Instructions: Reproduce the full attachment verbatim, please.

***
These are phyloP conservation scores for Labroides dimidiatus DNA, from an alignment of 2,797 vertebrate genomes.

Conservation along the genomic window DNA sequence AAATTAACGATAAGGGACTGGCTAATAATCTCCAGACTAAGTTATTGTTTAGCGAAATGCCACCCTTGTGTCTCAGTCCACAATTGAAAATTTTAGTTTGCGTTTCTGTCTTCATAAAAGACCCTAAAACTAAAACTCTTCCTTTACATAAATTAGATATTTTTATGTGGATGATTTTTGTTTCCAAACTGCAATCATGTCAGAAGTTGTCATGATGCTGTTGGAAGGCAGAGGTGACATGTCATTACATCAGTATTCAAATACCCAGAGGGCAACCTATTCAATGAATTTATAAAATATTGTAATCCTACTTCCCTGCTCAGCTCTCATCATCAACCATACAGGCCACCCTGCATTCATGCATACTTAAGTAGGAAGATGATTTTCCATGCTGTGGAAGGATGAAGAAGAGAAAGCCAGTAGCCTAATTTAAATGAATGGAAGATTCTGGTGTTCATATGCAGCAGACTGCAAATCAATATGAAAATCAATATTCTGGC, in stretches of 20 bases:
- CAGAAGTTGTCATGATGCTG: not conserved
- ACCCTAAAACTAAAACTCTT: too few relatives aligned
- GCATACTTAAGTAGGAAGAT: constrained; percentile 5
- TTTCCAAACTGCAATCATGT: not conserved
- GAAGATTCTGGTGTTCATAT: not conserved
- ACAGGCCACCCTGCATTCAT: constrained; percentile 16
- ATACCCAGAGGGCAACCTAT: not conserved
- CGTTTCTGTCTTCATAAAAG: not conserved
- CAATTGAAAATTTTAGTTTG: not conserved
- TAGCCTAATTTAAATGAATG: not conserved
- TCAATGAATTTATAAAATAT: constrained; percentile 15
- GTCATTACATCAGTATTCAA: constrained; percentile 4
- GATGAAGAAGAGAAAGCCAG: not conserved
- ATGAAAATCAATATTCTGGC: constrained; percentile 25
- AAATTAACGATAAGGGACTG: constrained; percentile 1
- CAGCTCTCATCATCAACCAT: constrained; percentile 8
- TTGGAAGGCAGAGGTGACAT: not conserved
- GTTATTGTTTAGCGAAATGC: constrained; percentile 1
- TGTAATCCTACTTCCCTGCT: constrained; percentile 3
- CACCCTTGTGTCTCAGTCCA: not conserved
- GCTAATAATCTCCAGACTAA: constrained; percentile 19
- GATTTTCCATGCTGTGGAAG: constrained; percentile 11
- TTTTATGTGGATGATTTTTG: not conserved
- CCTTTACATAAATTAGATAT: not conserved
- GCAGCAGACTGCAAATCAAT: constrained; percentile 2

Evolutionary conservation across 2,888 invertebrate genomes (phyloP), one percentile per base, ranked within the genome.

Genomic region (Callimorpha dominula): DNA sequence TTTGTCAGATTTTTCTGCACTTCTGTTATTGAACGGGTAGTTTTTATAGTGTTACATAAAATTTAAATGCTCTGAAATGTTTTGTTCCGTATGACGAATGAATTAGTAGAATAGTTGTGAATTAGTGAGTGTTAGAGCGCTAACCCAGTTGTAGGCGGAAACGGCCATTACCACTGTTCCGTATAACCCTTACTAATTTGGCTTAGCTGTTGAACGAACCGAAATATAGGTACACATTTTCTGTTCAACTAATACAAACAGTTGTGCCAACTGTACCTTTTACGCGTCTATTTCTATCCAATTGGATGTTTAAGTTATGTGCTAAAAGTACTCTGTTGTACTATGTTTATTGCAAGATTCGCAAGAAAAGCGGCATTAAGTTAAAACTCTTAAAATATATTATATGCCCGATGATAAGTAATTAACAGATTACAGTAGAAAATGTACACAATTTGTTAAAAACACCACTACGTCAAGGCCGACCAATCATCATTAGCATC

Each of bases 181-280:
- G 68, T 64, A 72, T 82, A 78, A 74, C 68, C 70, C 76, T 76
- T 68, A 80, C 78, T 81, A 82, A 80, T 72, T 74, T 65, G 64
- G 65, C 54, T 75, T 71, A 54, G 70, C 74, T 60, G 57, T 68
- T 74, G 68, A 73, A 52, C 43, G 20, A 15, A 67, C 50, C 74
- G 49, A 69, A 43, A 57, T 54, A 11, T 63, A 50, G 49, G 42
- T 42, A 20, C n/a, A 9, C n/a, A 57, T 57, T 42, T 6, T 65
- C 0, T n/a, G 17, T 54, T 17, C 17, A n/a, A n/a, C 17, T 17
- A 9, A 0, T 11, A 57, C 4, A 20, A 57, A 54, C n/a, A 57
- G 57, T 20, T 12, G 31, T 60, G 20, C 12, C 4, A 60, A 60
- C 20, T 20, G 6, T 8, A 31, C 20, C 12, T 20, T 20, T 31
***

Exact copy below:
These are phyloP conservation scores for Labroides dimidiatus DNA, from an alignment of 2,797 vertebrate genomes.

Conservation along the genomic window DNA sequence AAATTAACGATAAGGGACTGGCTAATAATCTCCAGACTAAGTTATTGTTTAGCGAAATGCCACCCTTGTGTCTCAGTCCACAATTGAAAATTTTAGTTTGCGTTTCTGTCTTCATAAAAGACCCTAAAACTAAAACTCTTCCTTTACATAAATTAGATATTTTTATGTGGATGATTTTTGTTTCCAAACTGCAATCATGTCAGAAGTTGTCATGATGCTGTTGGAAGGCAGAGGTGACATGTCATTACATCAGTATTCAAATACCCAGAGGGCAACCTATTCAATGAATTTATAAAATATTGTAATCCTACTTCCCTGCTCAGCTCTCATCATCAACCATACAGGCCACCCTGCATTCATGCATACTTAAGTAGGAAGATGATTTTCCATGCTGTGGAAGGATGAAGAAGAGAAAGCCAGTAGCCTAATTTAAATGAATGGAAGATTCTGGTGTTCATATGCAGCAGACTGCAAATCAATATGAAAATCAATATTCTGGC, in stretches of 20 bases:
- CAGAAGTTGTCATGATGCTG: not conserved
- ACCCTAAAACTAAAACTCTT: too few relatives aligned
- GCATACTTAAGTAGGAAGAT: constrained; percentile 5
- TTTCCAAACTGCAATCATGT: not conserved
- GAAGATTCTGGTGTTCATAT: not conserved
- ACAGGCCACCCTGCATTCAT: constrained; percentile 16
- ATACCCAGAGGGCAACCTAT: not conserved
- CGTTTCTGTCTTCATAAAAG: not conserved
- CAATTGAAAATTTTAGTTTG: not conserved
- TAGCCTAATTTAAATGAATG: not conserved
- TCAATGAATTTATAAAATAT: constrained; percentile 15
- GTCATTACATCAGTATTCAA: constrained; percentile 4
- GATGAAGAAGAGAAAGCCAG: not conserved
- ATGAAAATCAATATTCTGGC: constrained; percentile 25
- AAATTAACGATAAGGGACTG: constrained; percentile 1
- CAGCTCTCATCATCAACCAT: constrained; percentile 8
- TTGGAAGGCAGAGGTGACAT: not conserved
- GTTATTGTTTAGCGAAATGC: constrained; percentile 1
- TGTAATCCTACTTCCCTGCT: constrained; percentile 3
- CACCCTTGTGTCTCAGTCCA: not conserved
- GCTAATAATCTCCAGACTAA: constrained; percentile 19
- GATTTTCCATGCTGTGGAAG: constrained; percentile 11
- TTTTATGTGGATGATTTTTG: not conserved
- CCTTTACATAAATTAGATAT: not conserved
- GCAGCAGACTGCAAATCAAT: constrained; percentile 2

Evolutionary conservation across 2,888 invertebrate genomes (phyloP), one percentile per base, ranked within the genome.

Genomic region (Callimorpha dominula): DNA sequence TTTGTCAGATTTTTCTGCACTTCTGTTATTGAACGGGTAGTTTTTATAGTGTTACATAAAATTTAAATGCTCTGAAATGTTTTGTTCCGTATGACGAATGAATTAGTAGAATAGTTGTGAATTAGTGAGTGTTAGAGCGCTAACCCAGTTGTAGGCGGAAACGGCCATTACCACTGTTCCGTATAACCCTTACTAATTTGGCTTAGCTGTTGAACGAACCGAAATATAGGTACACATTTTCTGTTCAACTAATACAAACAGTTGTGCCAACTGTACCTTTTACGCGTCTATTTCTATCCAATTGGATGTTTAAGTTATGTGCTAAAAGTACTCTGTTGTACTATGTTTATTGCAAGATTCGCAAGAAAAGCGGCATTAAGTTAAAACTCTTAAAATATATTATATGCCCGATGATAAGTAATTAACAGATTACAGTAGAAAATGTACACAATTTGTTAAAAACACCACTACGTCAAGGCCGACCAATCATCATTAGCATC

Each of bases 181-280:
- G 68, T 64, A 72, T 82, A 78, A 74, C 68, C 70, C 76, T 76
- T 68, A 80, C 78, T 81, A 82, A 80, T 72, T 74, T 65, G 64
- G 65, C 54, T 75, T 71, A 54, G 70, C 74, T 60, G 57, T 68
- T 74, G 68, A 73, A 52, C 43, G 20, A 15, A 67, C 50, C 74
- G 49, A 69, A 43, A 57, T 54, A 11, T 63, A 50, G 49, G 42
- T 42, A 20, C n/a, A 9, C n/a, A 57, T 57, T 42, T 6, T 65
- C 0, T n/a, G 17, T 54, T 17, C 17, A n/a, A n/a, C 17, T 17
- A 9, A 0, T 11, A 57, C 4, A 20, A 57, A 54, C n/a, A 57
- G 57, T 20, T 12, G 31, T 60, G 20, C 12, C 4, A 60, A 60
- C 20, T 20, G 6, T 8, A 31, C 20, C 12, T 20, T 20, T 31